Holloway defends changes

Ian Holloway is ready to fight his corner if, as expected, the Premier League come calling this week for an explanation of his team selection against Aston Villa.

The Blackpool boss made 10 changes to his side for the 3-2 defeat at Villa Park on Wednesday and could now face a similar sanction to the one imposed on Wolves last season.



Wolves were given a suspended £25,000 fine by the Premier League after making the same number of changes for a match against Manchester United, with manager Mick McCarthy admitting he took the decision with the following game against Burnley in mind.



Holloway insisted he did nothing of the sort ahead of Saturday's clash with West Ham at Upton Park and denied any wrongdoing by giving the 10 players, many of whom were late summer signings, a chance to prove themselves.



The Premier League yesterday confirmed they are investigating the matter and Press Association Sport understands they will write to Blackpool this week before deciding whether to take any action.



Holloway, who has threatened to resign if the club are punished, said: "I'm not having anyone tell me who I can play. My chairman doesn't do it so why should the Premier League? Who the hell are they to tell me if my players are good enough or not before they've even had a chance to play?



"I'm allowed a 25-man squad this year - that wasn't the case last year - and I utilised that squad. I picked a team with experience and youth and enthusiasm and I thought they were absolutely terrific.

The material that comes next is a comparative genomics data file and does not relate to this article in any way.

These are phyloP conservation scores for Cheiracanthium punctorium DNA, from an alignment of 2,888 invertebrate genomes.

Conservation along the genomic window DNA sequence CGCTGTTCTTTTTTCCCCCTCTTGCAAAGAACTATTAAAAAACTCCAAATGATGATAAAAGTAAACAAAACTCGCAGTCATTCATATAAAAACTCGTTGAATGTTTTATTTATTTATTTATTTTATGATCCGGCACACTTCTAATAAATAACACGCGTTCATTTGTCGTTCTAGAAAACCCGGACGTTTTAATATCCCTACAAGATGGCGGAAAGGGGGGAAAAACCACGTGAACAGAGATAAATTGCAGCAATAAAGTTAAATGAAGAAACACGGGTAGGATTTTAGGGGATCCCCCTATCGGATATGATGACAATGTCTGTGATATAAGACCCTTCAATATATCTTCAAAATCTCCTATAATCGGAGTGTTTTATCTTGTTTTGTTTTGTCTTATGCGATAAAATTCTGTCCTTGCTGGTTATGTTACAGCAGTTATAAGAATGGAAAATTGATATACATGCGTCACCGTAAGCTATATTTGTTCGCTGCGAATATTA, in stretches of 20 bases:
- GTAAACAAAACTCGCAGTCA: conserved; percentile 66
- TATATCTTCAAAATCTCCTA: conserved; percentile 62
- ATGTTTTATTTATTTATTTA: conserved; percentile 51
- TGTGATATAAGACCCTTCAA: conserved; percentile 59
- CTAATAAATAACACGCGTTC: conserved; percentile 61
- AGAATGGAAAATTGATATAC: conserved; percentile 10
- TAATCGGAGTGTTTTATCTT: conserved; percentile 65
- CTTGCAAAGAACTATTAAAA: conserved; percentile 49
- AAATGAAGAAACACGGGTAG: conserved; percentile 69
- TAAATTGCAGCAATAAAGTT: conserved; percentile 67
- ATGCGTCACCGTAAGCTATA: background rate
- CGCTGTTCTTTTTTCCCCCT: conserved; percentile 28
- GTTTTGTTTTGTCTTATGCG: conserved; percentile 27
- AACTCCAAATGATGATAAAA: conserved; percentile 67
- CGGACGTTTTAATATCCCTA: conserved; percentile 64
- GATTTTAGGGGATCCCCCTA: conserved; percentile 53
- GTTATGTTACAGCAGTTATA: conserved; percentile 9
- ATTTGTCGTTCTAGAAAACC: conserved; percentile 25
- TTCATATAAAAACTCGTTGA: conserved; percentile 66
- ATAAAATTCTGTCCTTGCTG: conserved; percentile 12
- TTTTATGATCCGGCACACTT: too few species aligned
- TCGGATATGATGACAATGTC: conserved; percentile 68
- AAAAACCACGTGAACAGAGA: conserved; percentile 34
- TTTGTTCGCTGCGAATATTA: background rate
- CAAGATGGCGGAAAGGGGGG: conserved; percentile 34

"That team included three international players who haven't played for us in the first team because I owed the team who did ever so well for me last year the chance to play.



"When I get a chance to talk to them (the Premier League), if they want to see me, I will explain in a calm and calculated fashion."



Holloway received support from opposite number Gerard Houllier following the match on Wednesday and yesterday other Premier League managers backed his stance.



Fulham boss Mark Hughes said: "I know Ian and he's very passionate about his football club and his team. And if he makes a decision, I would imagine it's in the best interest of the group of players that he has.



"So if people on the outside want to influence that, I would say that would be incorrect."



Stoke's Tony Pulis expressed similar sentiments while West Ham manager Avram Grant insisted he had no problem with Holloway's selection ahead of their meeting.



The Israeli said: "They did what they had to do for that (match). Also they have a bigger squad than us, and without injuries, so they could do it."

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